This quick demonstration, with powdered coffee creamer, demonstrates why there are sometimes terrible explosions in factories that make harmless food like sugar and flour. Just a match and a little sprinkling, and you can see the entire thing go up in flame.
Every now and again you hear about building-wide explosions in food processing plants. It might be fair to assume that these explosions come from the places that have a lot of grease, or perhaps from the chemicals that make up that terrible rain-slicker like cheese that we feed to children. Not so. Most of the worst explosions happen in factories that make basic food like flour and sugar.
These factories, over time, can build up a layer of fine powder over the instruments, floor, and walls. As people move, and stir the air, that powder hangs everywhere, dispersed throughout the factory. We don't generally think of something like flour as flammable, and it's doubtful that it would go up in flames if you dropped a match in a bag of it. But the bag of sugar would be lacking one thing that all fire needs, easy access to oxygen. Tiny flecks of powder in the air are surrounded by oxygen. All that needs to happen is for some to catch fire. When they heat up, they stir the air, which gets more powder in the air, which also lights on fire. The reaction spreads outwards from its place of origin so quickly that it can explode the entire building. Obviously, it's hard to get the right concentration over the right area with just the right amount of heat, but it does happen.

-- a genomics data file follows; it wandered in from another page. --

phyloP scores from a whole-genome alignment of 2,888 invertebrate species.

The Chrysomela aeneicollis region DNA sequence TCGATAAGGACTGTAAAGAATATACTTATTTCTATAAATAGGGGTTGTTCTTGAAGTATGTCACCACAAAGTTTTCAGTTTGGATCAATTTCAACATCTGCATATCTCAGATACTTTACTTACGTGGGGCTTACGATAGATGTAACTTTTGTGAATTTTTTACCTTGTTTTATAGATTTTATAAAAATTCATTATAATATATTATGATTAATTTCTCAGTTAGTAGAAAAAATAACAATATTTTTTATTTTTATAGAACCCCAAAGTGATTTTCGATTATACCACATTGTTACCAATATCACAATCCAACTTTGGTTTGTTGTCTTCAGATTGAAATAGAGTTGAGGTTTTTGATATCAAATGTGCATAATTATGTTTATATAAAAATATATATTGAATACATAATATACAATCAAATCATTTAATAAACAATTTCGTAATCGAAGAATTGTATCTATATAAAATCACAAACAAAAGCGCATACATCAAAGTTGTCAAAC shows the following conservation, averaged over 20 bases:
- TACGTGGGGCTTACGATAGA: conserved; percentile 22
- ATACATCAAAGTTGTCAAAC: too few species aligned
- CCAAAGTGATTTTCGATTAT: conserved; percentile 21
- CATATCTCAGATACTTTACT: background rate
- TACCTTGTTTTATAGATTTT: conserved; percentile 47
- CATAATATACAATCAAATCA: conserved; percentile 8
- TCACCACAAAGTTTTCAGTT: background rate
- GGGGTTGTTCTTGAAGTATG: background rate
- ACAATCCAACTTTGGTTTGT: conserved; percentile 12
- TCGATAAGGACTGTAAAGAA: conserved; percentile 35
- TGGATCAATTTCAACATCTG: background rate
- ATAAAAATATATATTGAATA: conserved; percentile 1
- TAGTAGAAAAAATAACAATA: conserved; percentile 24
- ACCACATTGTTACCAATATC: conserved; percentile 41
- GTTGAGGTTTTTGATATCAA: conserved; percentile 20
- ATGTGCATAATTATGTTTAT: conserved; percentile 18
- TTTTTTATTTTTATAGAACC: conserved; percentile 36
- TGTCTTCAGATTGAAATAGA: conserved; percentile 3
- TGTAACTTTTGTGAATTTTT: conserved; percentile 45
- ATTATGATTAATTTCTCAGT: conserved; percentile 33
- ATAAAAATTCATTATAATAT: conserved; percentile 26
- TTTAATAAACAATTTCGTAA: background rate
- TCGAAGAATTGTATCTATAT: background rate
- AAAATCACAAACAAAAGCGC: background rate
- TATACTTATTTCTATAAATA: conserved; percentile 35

And this demonstration shows how it works. The demonstrator simply sets up a flaming match and pours powdered coffee creamer over it. As the powder catches fire and heats, it flies up and sets more powder on fire. You can actually see the flames climb up the pouring creamer when the stream gets steady enough. This would probably not be a good idea to try out at home, or anywhere else were a little spilled powder spread the flames. Still, it's kind of cool to see the flames flare for something as mundane as creamer.
If they had used this demonstration instead of those terrible, sentimental flavored coffee creamer commercials when I was growing up, I might be a coffee drinker today.